Scripting language falls victim to cyber-attack
An unknown actor compromised the official PHP Git repository last night (March 28), pushing backdoored code under the guise of a minor edit.
PHP is thought to underpin almost 80% of websites, according to a study by Web Technology Surveys. This includes all WordPress sites, which are built on PHP.
It is so far unknown who the perpetrator was or how they were able to publish the commits, since they were uploaded under legitimate maintainers’ names.
However, it is known that the malicious actor pushed the changes under an upstream named ‘fix typo’, apparently trying to cover their tracks by claiming they were making minor changes to the code.
Digging deeper, the code actually planted a backdoor that opened the door for the remote takeover of any website that uses PHP.
Maintainer Nikita Popov wrote in a statement that they believe attackers found a way in through compromise of the git.php.net server rather than any individual account.
The team behind PHP has discontinued the git.php.net server and the repositories on GitHub, which were previously only mirrors, will become canonical, they said.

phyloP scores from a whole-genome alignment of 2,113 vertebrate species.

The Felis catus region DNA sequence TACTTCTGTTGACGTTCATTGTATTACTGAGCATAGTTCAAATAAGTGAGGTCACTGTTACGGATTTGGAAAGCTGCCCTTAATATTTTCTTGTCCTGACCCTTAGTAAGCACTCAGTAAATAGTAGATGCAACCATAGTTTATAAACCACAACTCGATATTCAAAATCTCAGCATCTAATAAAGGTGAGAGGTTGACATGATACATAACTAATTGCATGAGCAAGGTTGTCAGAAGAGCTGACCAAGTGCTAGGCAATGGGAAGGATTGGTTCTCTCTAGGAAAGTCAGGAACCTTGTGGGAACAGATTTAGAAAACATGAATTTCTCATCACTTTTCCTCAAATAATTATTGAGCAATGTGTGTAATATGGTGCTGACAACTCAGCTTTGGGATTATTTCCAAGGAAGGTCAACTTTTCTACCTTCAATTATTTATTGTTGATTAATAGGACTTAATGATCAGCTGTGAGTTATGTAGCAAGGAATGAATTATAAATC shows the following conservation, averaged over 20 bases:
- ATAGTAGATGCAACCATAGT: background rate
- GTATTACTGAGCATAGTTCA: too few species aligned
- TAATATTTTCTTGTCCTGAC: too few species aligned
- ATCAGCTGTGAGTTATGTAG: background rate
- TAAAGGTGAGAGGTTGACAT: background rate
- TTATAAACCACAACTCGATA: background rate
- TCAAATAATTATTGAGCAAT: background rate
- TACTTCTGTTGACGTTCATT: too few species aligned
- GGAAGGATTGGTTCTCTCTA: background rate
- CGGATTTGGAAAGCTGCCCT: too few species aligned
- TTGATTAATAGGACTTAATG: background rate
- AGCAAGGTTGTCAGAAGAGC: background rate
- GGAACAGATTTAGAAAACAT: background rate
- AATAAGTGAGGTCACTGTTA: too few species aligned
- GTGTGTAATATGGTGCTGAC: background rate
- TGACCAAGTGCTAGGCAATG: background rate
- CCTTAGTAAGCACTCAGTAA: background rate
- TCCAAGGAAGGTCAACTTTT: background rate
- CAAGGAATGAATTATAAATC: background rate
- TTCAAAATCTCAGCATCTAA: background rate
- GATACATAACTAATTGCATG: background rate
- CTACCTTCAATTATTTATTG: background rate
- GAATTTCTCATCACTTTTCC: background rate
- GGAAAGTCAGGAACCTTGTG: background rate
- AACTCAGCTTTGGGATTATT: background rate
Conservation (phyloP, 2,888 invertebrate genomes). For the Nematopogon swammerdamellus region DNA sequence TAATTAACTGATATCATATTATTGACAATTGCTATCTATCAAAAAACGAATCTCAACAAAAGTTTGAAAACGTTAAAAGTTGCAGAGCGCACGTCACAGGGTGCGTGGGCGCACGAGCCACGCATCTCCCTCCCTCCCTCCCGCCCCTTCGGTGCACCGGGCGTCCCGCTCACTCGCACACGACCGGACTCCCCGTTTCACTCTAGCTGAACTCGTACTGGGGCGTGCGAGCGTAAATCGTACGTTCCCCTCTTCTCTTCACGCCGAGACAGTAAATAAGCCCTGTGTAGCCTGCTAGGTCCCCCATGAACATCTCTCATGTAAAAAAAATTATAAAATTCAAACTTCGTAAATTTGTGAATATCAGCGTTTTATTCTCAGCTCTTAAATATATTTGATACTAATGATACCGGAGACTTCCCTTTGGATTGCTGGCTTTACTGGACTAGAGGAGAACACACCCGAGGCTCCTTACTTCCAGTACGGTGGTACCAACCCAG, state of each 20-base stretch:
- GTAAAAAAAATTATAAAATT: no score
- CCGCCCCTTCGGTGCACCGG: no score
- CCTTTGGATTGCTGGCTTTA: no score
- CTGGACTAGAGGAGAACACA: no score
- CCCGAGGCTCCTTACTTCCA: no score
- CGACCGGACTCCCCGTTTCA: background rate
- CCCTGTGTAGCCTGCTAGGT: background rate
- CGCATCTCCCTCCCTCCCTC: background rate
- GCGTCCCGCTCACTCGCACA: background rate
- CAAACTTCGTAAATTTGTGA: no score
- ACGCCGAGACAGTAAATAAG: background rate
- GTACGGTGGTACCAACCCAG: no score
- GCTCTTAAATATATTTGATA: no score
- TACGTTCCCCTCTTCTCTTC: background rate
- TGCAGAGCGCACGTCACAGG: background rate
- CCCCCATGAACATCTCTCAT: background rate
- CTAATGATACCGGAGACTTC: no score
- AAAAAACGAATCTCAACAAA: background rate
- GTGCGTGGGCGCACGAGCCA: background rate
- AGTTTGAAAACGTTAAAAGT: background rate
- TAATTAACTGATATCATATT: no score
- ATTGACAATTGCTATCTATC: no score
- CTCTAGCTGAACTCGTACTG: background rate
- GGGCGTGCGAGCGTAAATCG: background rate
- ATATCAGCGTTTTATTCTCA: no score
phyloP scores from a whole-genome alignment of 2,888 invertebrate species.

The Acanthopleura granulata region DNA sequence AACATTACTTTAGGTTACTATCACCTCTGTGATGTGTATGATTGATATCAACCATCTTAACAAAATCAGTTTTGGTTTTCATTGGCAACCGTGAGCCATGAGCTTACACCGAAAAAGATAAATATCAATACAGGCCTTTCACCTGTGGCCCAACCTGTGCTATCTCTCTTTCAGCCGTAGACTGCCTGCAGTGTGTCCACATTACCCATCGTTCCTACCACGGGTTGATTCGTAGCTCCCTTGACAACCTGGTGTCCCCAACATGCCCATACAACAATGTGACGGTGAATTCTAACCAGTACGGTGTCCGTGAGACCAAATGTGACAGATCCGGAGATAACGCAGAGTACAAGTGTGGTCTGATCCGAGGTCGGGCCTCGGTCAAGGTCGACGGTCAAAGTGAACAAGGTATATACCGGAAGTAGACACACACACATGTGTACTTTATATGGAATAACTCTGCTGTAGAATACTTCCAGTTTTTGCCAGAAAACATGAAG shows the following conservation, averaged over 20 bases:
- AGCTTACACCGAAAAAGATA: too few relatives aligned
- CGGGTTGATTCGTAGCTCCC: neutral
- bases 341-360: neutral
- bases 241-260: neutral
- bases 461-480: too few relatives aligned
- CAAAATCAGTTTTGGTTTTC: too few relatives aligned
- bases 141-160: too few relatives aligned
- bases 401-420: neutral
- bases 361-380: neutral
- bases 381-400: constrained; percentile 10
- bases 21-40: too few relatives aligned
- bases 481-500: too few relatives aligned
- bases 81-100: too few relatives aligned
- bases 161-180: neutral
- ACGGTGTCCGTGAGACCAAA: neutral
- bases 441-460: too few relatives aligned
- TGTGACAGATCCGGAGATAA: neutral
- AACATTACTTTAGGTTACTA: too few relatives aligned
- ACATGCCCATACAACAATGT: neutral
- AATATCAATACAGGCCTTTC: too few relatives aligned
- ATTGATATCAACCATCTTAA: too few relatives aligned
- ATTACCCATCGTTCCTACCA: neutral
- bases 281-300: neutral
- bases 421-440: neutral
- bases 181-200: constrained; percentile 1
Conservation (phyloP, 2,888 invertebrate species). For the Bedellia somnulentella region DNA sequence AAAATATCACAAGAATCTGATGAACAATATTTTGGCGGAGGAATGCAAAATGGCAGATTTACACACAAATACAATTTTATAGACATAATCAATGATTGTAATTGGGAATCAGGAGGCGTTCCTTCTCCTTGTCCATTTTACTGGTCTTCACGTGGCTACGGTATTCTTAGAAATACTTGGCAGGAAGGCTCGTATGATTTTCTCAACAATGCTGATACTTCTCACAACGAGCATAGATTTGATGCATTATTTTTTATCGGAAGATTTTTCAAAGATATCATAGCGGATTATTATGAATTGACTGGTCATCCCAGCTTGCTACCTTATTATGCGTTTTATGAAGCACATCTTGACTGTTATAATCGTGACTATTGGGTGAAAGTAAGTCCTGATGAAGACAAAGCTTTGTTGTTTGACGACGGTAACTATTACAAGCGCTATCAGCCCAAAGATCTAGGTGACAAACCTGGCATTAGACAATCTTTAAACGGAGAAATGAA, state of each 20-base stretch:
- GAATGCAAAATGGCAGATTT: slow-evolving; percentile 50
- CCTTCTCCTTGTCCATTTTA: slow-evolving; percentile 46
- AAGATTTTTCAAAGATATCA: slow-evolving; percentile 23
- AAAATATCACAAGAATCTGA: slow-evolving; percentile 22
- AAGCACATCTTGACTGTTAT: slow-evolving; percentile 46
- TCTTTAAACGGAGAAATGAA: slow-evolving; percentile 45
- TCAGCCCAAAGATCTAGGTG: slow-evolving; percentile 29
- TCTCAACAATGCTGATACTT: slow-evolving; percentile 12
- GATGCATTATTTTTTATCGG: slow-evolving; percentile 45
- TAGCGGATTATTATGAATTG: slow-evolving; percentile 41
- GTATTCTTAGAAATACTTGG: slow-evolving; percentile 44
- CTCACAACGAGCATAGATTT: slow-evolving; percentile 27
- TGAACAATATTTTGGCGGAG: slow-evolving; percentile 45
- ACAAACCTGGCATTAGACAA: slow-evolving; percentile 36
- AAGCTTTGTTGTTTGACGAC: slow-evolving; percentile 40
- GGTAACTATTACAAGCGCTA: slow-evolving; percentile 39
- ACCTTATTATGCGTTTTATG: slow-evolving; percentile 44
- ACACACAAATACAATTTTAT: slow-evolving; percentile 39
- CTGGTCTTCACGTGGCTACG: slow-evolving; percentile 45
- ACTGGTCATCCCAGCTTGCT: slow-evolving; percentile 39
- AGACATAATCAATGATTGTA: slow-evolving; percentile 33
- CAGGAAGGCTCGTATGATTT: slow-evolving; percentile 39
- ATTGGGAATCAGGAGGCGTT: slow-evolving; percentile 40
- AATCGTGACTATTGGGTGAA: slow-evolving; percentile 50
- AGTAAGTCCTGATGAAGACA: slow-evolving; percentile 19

This means that changes should be pushed directly to GitHub rather than to git.php.net.
Maintainers are now reviewing the repositories for any signs of further compromise.
The malicious code includes reference to ‘Zerodium’, a US company known for buying zero-day exploits.
This has sparked conversation online as the cybersecurity community scrambles to determine who is behind the attack.
Twitter user @LiveOverflow suggested that the mention could be a joke, tweeting: “What’s your guess regarding the “Zerodium” reference? Just a joke? Or maybe talking about the root bug that lead [SIC] to the repo compromise?”
Zerodium CEO Chaouki Bekrar shut down rumors that it was involved, instead pointing to the real attackers as being “trolls”.
They wrote: “Cheers to the troll who put ‘Zerodium’ in today’s PHP git compromised commits. Obviously, we have nothing to do with this.
“Likely, the researcher(s) who found this bug/exploit tried to sell it to many entities but none wanted to buy this crap, so they burned it for fun.”
An investigation is still underway with no confirmed reports pointing to the identity of the attacker.
The Daily Swig has reached out to Popov for comment and will update this article accordingly.
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